4. Bayesian QTL model selection • Bayes factor details • Bayesian model averaging •

4. Bayesian QTL model selection • Bayes factor details • Bayesian model averaging • false discovery rate (FDR) QTL 2: Bayes Seattle SISG: Yandell © 2006 34

Bayes factors • ratio of model likelihoods – ratio of posterior to prior odds

Bayes factors • ratio of model likelihoods – ratio of posterior to prior odds for architectures – averaged over unknowns • roughly equivalent to BIC – BIC maximizes over unknowns – BF averages over unknowns QTL 2: Bayes Seattle SISG: Yandell © 2006 35

issues in computing Bayes factors • BF insensitive to shape of prior on A

issues in computing Bayes factors • BF insensitive to shape of prior on A – geometric, Poisson, uniform – precision improves when prior mimics posterior • BF sensitivity to prior variance on effects – prior variance should reflect data variability – resolved by using hyper-priors • automatic algorithm; no need for user tuning • easy to compute Bayes factors from samples – sample posterior using MCMC – posterior pr(A | y, m) is marginal histogram QTL 2: Bayes Seattle SISG: Yandell © 2006 36

Bayes factors and genetic model A • |A| = number of QTL – prior

Bayes factors and genetic model A • |A| = number of QTL – prior pr(A) chosen by user – posterior pr(A|y, m) • sampled marginal histogram • shape affected by prior pr(A) • pattern of QTL across genome • gene action and epistasis QTL 2: Bayes Seattle SISG: Yandell © 2006 37

BF sensitivity to fixed prior for effects QTL 2: Bayes Seattle SISG: Yandell ©

BF sensitivity to fixed prior for effects QTL 2: Bayes Seattle SISG: Yandell © 2006 38

BF insensitivity to random effects prior QTL 2: Bayes Seattle SISG: Yandell © 2006

BF insensitivity to random effects prior QTL 2: Bayes Seattle SISG: Yandell © 2006 39

Bayesian model averaging • average summaries over multiple architectures • avoid selection of “best”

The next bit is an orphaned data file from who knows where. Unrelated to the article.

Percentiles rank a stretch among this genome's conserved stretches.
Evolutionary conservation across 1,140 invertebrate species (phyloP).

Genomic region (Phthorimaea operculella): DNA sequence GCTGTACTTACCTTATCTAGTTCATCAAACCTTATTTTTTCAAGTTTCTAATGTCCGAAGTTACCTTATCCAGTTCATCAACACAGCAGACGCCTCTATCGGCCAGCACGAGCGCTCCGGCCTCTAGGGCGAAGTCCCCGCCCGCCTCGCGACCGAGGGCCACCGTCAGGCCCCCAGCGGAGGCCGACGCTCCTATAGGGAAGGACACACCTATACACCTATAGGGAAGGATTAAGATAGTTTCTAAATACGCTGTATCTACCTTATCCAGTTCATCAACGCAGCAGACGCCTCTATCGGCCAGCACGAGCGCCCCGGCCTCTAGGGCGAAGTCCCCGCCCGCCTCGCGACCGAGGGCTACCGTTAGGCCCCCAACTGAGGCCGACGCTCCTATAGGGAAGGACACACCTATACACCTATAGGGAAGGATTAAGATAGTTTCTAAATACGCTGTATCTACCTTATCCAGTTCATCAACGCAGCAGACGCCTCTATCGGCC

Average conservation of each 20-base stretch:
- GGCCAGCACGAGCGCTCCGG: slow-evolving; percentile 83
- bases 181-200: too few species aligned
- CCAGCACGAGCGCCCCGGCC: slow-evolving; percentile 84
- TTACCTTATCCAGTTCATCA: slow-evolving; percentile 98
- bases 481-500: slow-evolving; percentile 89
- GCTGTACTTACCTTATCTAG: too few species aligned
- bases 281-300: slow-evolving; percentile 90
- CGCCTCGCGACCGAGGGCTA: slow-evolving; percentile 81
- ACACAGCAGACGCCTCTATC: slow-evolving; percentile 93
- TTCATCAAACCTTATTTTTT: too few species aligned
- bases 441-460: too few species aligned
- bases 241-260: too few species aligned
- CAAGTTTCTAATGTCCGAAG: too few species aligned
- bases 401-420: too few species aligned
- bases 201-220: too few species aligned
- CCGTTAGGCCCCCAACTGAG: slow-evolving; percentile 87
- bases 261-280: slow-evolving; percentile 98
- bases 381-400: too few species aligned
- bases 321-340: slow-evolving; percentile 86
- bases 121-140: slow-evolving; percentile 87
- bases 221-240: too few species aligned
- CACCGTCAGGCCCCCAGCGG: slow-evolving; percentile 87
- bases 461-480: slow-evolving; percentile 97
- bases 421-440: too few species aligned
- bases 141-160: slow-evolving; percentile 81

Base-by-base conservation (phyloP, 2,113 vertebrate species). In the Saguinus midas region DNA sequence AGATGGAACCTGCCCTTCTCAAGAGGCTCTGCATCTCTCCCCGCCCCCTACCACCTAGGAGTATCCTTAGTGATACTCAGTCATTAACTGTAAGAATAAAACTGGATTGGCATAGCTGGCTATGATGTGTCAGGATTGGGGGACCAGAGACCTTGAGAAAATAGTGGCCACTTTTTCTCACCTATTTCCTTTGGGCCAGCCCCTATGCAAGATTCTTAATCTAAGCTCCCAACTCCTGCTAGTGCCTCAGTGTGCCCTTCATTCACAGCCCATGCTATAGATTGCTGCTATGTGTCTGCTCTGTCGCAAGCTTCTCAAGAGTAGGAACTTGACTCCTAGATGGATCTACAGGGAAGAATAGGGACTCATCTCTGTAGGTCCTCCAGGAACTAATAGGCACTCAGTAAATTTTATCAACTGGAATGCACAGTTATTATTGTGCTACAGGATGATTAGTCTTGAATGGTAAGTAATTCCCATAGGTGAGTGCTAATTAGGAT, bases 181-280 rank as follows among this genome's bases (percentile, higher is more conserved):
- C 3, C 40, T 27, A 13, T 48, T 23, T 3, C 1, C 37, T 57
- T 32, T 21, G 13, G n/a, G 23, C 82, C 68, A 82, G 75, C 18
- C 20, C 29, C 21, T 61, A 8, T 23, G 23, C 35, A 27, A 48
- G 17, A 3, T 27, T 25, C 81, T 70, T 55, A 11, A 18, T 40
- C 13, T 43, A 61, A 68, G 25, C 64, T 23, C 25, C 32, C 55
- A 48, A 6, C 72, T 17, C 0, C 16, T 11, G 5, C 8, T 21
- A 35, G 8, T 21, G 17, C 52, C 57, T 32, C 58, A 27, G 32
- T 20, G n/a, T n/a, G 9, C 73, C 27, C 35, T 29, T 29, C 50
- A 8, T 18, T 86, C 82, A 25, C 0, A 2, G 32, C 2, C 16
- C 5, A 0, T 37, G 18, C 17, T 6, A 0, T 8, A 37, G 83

Bayesian model averaging • average summaries over multiple architectures • avoid selection of “best” model • focus on “better” models • examples in data talk later QTL 2: Bayes Seattle SISG: Yandell © 2006 40

1 -D and 2 -D marginals pr(QTL at | Y, X, m) unlinked loci

1 -D and 2 -D marginals pr(QTL at | Y, X, m) unlinked loci QTL 2: Bayes linked loci Seattle SISG: Yandell © 2006 41

false detection rates and thresholds • multiple comparisons: test QTL across genome – size

false detection rates and thresholds • multiple comparisons: test QTL across genome – size = pr( LOD( ) > threshold | no QTL at ) – threshold guards against a single false detection • very conservative on genome-wide basis – difficult to extend to multiple QTL • positive false discovery rate (Storey 2001) – p. FDR = pr( no QTL at | LOD( ) > threshold ) – Bayesian posterior HPD region based on threshold • ={ | LOD( ) > threshold } { | pr( | Y, X, m ) large } – extends naturally to multiple QTL 2: Bayes Seattle SISG: Yandell © 2006 42

p. FDR and QTL posterior • positive false detection rate – p. FDR =

p. FDR and QTL posterior • positive false detection rate – p. FDR = pr( no QTL at | Y, X, in ) – p. FDR = pr(H=0)*size pr(m=0)*size+pr(m>0)*power – power = posterior = pr(QTL in | Y, X, m>0 ) – size = (length of ) / (length of genome) • extends to other model comparisons – m = 1 vs. m = 2 or more QTL – pattern = ch 1, ch 2, ch 3 vs. pattern > 2*ch 1, ch 2, ch 3 QTL 2: Bayes Seattle SISG: Yandell © 2006 43

p. FDR for SCD 1 analysis prior probability fraction of posterior found in tails

p. FDR for SCD 1 analysis prior probability fraction of posterior found in tails QTL 2: Bayes Seattle SISG: Yandell © 2006 44